However, there’s still half a year to go, and whilst we are going to be adjusting to a ‘new normal’ it’s actually the perfect time to set some goals (if you haven’t already!)

Clinical Nutritionist Suzie Sawyer shares some great ways to maximise your wellbeing during the second half of your year.

Diet

This is generally at the top of our priority list when talking about making wellbeing changes.  There are very few people who think they have the perfect diet delivering optimal health.  Indeed, most of us realise our diet could be better but don’t necessarily know how to change things. It may be that you feel you are too busy or find it challenging to improve things.

PLate to show balanced diet 1/4 protein, 1/4 carbs and 1/2 vegetables

If, like many people, you’ve put on some extra kilos during lockdown, then why not resolve to make some improvements to your diet right now?  If you’ve been drinking too much alcohol, then restrict it to just one or two nights a week.  If you’re addicted to sugar, then make sure you’re eating protein at every meal which will help stop sugar cravings.  Taking some additional chromium, a key mineral for balancing blood sugar levels, can really put a stop to sugar cravings and help you to feel more balanced generally. And as always aim for as much colour on your plate as possible: fruits and vegetables provide a wealth of health-boosting vitamins and minerals – try to eat at least 5 portions a day.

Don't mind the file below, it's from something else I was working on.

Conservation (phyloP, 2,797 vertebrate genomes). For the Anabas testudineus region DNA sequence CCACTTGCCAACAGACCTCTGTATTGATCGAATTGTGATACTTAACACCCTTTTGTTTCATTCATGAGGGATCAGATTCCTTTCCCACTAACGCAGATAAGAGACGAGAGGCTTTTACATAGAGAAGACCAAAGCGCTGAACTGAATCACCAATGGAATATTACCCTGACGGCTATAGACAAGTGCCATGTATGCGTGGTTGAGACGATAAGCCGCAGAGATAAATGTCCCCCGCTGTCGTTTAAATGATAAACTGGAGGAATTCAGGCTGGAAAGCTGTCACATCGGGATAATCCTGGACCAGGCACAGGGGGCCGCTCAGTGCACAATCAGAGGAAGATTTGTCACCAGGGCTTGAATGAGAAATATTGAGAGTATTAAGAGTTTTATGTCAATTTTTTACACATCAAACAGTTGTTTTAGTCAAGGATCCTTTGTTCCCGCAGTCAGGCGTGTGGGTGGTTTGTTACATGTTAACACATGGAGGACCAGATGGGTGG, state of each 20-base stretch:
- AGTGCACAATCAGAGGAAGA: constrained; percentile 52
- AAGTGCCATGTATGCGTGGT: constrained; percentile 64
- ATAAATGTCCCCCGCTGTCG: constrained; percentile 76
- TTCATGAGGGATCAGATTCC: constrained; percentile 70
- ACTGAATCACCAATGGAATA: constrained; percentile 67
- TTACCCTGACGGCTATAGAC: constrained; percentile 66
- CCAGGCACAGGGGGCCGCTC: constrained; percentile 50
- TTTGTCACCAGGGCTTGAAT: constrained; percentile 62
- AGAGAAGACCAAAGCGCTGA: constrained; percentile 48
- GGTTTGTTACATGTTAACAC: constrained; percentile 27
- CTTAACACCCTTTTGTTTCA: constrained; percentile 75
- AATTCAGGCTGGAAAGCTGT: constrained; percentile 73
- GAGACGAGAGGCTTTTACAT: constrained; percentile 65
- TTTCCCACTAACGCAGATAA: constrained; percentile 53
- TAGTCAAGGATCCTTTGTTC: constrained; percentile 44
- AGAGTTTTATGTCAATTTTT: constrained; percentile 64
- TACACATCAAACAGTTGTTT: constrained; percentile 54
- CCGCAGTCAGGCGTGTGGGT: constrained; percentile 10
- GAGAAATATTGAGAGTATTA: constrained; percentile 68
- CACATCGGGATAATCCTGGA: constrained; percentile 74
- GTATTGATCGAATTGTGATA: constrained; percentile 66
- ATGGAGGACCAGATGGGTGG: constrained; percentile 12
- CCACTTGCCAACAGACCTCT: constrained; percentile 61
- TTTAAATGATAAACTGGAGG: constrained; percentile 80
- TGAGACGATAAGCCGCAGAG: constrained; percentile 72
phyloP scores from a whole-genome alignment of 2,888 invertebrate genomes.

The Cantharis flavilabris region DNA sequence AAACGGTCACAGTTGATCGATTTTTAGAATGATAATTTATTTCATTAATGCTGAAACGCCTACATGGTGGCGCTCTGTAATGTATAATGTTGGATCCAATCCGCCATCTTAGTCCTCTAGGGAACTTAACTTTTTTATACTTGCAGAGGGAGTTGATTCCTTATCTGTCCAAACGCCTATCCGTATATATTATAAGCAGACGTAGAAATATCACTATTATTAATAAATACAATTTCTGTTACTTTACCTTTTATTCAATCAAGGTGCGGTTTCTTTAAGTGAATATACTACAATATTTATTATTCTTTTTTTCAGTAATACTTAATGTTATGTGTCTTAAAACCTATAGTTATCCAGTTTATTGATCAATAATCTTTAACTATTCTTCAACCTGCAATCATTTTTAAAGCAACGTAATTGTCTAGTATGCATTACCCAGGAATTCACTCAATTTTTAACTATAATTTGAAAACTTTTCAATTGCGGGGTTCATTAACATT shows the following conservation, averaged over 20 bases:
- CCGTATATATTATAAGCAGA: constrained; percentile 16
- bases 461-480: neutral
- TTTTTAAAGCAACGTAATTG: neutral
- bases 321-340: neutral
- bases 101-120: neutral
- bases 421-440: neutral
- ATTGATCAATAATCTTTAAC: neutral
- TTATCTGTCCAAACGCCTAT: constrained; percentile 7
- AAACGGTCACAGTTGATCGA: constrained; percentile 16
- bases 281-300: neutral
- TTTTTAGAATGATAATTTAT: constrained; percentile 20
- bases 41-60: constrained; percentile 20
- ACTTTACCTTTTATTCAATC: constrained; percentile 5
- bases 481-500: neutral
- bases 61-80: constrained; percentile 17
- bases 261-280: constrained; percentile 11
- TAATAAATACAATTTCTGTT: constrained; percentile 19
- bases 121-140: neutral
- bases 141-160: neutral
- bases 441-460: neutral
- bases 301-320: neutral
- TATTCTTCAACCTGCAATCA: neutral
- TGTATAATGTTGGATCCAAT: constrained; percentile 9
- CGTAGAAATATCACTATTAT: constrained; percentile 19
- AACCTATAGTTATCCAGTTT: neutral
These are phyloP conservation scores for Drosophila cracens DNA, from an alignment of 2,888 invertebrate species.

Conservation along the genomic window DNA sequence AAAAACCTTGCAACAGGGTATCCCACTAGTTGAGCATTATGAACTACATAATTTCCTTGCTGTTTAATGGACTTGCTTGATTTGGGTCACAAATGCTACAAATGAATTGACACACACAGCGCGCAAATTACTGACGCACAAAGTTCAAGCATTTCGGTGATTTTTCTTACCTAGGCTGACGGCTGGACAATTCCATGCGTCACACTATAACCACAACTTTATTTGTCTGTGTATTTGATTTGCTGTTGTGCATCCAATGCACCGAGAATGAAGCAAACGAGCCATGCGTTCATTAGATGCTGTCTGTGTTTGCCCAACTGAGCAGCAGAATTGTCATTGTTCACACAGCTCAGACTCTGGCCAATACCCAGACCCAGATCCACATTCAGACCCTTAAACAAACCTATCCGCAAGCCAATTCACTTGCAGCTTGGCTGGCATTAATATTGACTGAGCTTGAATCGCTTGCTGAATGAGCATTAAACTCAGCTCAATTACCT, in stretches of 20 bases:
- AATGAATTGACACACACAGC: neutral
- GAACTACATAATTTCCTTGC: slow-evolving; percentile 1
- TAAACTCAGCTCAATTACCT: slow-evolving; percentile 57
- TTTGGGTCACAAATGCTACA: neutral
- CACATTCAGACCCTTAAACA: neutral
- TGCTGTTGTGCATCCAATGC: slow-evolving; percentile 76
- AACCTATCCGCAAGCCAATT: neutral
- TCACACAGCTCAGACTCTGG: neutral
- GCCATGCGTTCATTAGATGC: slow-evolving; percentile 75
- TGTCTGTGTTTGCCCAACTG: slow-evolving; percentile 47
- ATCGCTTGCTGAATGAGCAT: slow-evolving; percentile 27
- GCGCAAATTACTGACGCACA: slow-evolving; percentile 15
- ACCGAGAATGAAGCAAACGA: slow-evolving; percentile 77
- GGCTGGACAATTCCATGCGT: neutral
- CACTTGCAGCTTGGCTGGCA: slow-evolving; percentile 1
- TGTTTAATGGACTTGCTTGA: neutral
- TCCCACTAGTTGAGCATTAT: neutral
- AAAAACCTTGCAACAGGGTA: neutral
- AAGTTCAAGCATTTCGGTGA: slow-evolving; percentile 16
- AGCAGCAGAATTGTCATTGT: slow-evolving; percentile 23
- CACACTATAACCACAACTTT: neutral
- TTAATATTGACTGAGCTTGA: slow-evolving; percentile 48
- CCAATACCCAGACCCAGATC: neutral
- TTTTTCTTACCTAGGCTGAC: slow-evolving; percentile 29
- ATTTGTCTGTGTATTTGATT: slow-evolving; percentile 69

Exercise

With restrictions on outdoor exercise now eased, and some of us having more time on their hands, why not set yourself some exercise targets for the next six months.  Sometimes it helps to have a specific event to train for, maybe a 5 or 10k run, or a charity bike ride or hike, whatever floats your boat.

Close up of woman's trainers to represent walking

If you’ve lost your mojo for exercise during lockdown and you’re starting from a low base, then that’s no problem; just congratulate yourself for making the decision and do what needs to be done.  Walking is one of the best exercises for weight loss.  Start with a half hour walk daily and work up your pace and distance.  Remember any exercise is better than none and nothing beats getting your heart rate up in the open air.

Health

The body is an amazing piece of machinery that mostly just keeps working and working whatever we throw at it.  However, if we don’t treat it as well as we should, it can lose tolerance, meaning it stops working quite as well.

A range of foods containing Vitamin B6

Over the next 6 months resolve to address any health issues you’re concerned about. Things like low energy are so often related to diet and lack of certain nutrients, especially the B-vitamins found in whole grains, meat, dairy, and fruit and vegetables. Remember that the body is very clever at telling you what’s wrong so it’s always worth listening and then taking appropriate action.

Work